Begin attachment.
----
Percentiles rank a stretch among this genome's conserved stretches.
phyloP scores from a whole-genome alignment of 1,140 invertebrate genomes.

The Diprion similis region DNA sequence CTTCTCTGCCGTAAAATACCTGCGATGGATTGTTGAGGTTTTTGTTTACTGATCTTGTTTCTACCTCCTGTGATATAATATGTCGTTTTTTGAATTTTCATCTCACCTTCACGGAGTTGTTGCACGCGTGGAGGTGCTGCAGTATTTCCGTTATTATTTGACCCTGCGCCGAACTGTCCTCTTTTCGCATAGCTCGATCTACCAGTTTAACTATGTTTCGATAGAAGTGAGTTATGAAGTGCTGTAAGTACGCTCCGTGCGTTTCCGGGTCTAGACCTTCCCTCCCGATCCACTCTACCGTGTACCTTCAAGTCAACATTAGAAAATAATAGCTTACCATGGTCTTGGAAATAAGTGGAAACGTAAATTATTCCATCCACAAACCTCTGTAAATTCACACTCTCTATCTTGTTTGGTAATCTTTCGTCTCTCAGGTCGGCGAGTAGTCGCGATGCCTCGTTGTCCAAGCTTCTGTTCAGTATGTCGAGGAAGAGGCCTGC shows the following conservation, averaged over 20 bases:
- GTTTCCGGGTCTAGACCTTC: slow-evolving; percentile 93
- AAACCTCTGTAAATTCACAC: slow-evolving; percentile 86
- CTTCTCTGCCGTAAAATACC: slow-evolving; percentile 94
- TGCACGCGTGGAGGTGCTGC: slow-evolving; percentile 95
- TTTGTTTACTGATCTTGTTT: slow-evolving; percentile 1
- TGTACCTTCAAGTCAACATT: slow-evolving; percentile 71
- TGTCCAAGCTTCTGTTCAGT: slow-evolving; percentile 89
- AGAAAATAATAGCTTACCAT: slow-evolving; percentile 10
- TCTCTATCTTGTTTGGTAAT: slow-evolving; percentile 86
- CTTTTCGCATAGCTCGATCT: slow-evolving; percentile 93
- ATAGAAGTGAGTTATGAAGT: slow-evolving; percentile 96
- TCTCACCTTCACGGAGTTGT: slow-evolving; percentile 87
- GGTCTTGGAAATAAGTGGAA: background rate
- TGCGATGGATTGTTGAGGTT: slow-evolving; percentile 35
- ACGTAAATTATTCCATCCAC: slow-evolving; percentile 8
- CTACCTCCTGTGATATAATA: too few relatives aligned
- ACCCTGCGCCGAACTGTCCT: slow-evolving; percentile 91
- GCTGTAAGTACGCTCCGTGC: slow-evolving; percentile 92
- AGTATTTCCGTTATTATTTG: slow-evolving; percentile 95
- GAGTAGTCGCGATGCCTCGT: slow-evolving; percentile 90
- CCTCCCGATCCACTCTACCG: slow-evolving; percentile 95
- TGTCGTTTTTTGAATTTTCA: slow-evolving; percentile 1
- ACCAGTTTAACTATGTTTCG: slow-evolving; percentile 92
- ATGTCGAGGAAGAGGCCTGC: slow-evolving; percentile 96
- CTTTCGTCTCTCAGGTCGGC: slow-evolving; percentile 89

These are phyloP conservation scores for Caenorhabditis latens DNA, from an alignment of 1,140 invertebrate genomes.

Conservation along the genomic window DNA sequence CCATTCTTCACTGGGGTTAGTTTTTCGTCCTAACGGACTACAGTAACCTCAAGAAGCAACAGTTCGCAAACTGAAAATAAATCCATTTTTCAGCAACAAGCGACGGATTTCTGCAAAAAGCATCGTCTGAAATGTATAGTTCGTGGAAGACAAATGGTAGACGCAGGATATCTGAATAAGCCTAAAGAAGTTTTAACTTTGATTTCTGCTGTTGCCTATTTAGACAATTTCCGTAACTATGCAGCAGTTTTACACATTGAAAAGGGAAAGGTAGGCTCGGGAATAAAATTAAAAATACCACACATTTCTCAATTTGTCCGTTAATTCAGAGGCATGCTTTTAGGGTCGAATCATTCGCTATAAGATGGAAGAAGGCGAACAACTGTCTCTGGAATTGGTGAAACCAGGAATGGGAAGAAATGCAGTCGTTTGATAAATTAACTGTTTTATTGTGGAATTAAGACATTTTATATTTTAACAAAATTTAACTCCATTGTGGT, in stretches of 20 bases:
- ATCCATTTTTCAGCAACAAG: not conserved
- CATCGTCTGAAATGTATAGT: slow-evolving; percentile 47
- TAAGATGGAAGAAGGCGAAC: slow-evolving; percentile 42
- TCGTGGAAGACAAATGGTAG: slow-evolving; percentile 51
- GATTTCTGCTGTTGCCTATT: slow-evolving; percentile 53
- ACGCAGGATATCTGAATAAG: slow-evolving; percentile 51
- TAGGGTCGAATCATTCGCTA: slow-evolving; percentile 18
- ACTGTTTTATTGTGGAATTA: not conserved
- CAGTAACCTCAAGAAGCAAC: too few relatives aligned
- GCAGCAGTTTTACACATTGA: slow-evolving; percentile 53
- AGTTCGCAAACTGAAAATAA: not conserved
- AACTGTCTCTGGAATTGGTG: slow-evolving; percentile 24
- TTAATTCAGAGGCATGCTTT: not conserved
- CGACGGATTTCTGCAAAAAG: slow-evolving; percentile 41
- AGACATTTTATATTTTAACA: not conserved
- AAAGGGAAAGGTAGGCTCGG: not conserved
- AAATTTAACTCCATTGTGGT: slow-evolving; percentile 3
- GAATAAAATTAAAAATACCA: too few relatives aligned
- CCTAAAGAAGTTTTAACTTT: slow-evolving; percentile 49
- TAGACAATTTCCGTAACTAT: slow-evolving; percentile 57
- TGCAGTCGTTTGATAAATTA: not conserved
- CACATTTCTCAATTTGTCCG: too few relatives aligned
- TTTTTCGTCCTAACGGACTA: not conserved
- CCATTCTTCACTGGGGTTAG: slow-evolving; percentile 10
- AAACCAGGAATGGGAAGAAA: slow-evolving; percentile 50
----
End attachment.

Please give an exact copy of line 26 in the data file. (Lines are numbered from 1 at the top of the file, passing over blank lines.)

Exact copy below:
- ACCAGTTTAACTATGTTTCG: slow-evolving; percentile 92